Overcome the employment crisis: new research insights on values-driven employees

Public sector employers aren't bouncing back from workforce shortages

While private-sector employment has regained and exceeded its prepandemic levels, public sector employers are still struggling to recruit and retain talent. State and local government agencies remain below their February 2020 employment levels, colleges and universities are at risk of losing over half of their staff, and burnout has created a staffing crisis in public health and healthcare, leading to an increase in adverse health events in hospitals and health facilities and healthcare deserts. 

Amidst ongoing economic uncertainty and a tight labor market, how can employers at public service agencies, nonprofits, educational institutions, and other values-driven organizations attract and retain the next generation of mission-oriented leaders? 

To answer this pressing and timely question, KW2 conducted research with over 650 Midwestern adults under age 35 to uncover what they’re looking for in an employer, what’s most important to them when considering a new job, what barriers they face in the job hunt, and what keeps them happy at an organization. 

Our research found that two-thirds of employees believe it’s very important to work for an organization that allows them to contribute meaningful work that has a greater purpose to society. What’s more, over two-thirds would be willing to accept a job with a lower salary if the work they would be doing made a positive difference in the world.

Other key findings of the research include:

Millennials and Gen Z believe working for an organization with values that align with their own and the ability to make a difference in the work they do is more important than competitive wages, financial benefits like 401(k) matching, and other benefits like affordable health insurance or paid family leave.

Values-driven employees expect their employers to have policies that live up to their stated organizational values, but don’t necessarily require their employers to be outspoken or public about their views on social issues.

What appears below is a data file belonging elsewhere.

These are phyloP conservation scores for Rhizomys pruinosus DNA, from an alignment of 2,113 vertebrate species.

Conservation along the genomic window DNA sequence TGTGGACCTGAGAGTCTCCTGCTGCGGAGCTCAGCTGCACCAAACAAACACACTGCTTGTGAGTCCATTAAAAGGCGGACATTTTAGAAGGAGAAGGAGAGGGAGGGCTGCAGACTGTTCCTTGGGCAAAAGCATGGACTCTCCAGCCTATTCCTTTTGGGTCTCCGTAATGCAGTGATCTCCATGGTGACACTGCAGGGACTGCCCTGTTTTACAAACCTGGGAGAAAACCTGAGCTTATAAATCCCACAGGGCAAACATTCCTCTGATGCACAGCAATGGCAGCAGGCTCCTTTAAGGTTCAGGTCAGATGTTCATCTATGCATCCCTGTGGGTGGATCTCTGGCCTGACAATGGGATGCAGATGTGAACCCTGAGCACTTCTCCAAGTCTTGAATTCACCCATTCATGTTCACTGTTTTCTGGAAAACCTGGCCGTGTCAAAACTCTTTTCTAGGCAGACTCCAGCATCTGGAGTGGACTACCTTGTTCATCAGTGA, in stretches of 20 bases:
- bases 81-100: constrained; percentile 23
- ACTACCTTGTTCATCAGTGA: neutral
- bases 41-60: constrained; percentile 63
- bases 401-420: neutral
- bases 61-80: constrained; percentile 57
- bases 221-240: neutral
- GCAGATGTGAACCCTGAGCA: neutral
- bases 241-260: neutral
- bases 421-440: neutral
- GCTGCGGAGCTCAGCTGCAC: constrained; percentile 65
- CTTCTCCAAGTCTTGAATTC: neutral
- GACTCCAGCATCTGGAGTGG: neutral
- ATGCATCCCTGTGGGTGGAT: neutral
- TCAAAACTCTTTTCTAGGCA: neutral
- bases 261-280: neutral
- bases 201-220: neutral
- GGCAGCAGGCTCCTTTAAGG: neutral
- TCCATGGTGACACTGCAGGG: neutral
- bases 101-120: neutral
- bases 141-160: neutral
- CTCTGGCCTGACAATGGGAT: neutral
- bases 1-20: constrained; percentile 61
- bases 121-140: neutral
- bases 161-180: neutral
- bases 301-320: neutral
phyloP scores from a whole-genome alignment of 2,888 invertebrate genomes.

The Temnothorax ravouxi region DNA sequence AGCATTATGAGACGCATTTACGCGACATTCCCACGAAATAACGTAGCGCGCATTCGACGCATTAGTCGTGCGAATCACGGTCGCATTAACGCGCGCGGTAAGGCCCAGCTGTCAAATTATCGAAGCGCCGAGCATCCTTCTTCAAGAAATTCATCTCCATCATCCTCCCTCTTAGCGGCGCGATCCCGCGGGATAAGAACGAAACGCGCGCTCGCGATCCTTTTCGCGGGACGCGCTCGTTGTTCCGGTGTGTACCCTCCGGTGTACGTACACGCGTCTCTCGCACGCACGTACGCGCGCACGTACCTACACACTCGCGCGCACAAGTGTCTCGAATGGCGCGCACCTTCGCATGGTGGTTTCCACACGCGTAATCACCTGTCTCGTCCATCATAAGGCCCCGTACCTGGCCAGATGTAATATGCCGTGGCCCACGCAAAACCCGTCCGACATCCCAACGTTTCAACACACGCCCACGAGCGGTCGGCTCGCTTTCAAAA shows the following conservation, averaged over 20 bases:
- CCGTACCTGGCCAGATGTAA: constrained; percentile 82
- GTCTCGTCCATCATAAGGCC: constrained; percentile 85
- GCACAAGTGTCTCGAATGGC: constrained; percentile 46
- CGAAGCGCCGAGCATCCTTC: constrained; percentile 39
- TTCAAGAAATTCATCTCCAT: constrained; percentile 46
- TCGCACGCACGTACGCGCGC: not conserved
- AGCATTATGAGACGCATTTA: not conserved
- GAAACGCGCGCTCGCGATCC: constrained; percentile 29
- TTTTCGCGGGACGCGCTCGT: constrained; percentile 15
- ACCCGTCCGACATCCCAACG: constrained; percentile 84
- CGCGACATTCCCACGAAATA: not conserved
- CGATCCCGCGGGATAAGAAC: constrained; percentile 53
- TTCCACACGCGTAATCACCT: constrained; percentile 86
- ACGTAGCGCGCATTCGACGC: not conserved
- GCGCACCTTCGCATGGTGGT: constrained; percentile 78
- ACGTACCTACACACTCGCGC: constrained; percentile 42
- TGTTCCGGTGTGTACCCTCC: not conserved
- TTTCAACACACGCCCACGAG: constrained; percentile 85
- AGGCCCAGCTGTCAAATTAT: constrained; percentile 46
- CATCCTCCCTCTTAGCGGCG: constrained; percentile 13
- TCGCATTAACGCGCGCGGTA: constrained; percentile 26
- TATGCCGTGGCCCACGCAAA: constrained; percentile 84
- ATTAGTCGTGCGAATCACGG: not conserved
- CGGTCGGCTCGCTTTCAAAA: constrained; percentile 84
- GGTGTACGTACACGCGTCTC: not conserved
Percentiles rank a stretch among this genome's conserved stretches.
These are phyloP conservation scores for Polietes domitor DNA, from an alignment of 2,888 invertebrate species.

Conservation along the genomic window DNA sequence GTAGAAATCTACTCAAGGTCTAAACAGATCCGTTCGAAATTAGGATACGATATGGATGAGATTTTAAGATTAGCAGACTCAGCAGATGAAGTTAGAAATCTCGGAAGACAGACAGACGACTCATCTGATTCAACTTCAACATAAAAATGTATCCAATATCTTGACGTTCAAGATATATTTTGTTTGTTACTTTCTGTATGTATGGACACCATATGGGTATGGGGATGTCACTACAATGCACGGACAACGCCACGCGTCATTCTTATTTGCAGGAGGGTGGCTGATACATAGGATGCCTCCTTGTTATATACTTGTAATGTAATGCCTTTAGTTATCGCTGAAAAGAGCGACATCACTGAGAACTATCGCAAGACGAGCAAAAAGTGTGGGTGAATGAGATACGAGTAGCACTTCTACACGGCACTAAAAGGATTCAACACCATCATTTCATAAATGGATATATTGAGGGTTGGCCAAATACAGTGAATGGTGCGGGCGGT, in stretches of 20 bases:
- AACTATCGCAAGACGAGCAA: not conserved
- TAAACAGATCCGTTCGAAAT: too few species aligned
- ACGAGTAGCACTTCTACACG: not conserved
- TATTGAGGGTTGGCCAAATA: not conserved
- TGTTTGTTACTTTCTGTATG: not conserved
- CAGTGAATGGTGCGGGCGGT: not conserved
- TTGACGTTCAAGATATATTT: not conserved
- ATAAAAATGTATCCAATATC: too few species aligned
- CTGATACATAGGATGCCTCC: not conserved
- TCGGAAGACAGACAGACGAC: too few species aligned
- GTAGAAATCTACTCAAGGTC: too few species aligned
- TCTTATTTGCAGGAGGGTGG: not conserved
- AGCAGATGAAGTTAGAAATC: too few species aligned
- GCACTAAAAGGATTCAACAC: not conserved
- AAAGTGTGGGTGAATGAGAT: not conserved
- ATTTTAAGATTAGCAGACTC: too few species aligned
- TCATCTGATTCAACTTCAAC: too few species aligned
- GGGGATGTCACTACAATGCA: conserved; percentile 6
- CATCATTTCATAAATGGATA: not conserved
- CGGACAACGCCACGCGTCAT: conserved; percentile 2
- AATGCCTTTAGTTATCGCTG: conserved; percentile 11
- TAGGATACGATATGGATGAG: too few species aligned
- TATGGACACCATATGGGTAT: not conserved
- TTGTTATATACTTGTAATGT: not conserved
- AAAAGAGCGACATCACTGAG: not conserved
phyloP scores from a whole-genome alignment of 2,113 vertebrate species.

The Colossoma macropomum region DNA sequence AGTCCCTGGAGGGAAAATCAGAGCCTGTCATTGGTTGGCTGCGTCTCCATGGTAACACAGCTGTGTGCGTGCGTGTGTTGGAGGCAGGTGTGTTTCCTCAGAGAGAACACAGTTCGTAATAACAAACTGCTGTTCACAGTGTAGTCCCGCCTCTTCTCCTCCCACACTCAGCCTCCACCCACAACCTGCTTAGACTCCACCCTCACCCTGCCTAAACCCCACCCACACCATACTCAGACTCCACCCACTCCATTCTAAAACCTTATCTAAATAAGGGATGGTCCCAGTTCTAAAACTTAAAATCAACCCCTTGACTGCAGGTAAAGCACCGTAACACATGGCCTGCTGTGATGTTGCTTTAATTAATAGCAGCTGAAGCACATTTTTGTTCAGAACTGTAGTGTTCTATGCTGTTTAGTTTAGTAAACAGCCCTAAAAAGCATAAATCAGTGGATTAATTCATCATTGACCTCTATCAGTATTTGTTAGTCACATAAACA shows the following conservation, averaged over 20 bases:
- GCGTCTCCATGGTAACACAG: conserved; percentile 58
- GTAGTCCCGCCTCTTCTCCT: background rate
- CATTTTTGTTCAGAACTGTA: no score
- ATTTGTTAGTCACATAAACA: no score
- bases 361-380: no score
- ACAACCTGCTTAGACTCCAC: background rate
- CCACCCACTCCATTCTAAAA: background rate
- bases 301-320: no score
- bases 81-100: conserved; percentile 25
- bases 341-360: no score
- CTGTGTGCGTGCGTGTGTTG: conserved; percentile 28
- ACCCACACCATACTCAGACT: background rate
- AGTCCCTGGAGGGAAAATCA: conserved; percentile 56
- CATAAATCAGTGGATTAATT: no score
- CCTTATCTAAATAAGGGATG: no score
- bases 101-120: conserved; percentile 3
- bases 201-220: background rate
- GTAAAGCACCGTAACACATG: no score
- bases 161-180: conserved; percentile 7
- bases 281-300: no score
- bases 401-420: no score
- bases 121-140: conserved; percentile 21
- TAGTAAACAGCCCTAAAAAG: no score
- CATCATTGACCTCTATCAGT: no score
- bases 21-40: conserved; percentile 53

Young employees want to be involved and invited in—making it easy for employees to provide meaningful feedback to leadership was the number one initiative those surveyed wanted their employers to focus on. 

However, while most Gen Z and Millennial employees want to collaborate with their employers on work that makes a difference, the research also uncovered that far fewer would consider government and public sector (38%), nonprofit (40%), child care and early education (50%), or higher education (52%) careers. Young workers want to make a difference, but many aren’t choosing to work in values-driven careers or industry sectors.

To learn more about how to overcome this gap between workers’ values and actions, how evaluate your employment brand and pipeline, and strategies for improving your culture and retaining valuable employees, register for our webinar on November 15: Don’t Miss Your Moment: Attract and Develop the Next Generation of Values-Driven Leaders.

In this hour-long session for marketers and human resources professionals, KW2 researchers and strategists will join Colin H. Mincy, Former Chief People Officer for Global Human Rights Watch and current CultureCon contributor, to delve deeper into the research findings and how organizations can leverage these insights to attract and retain the next generation of values-driven employees. 

Register Now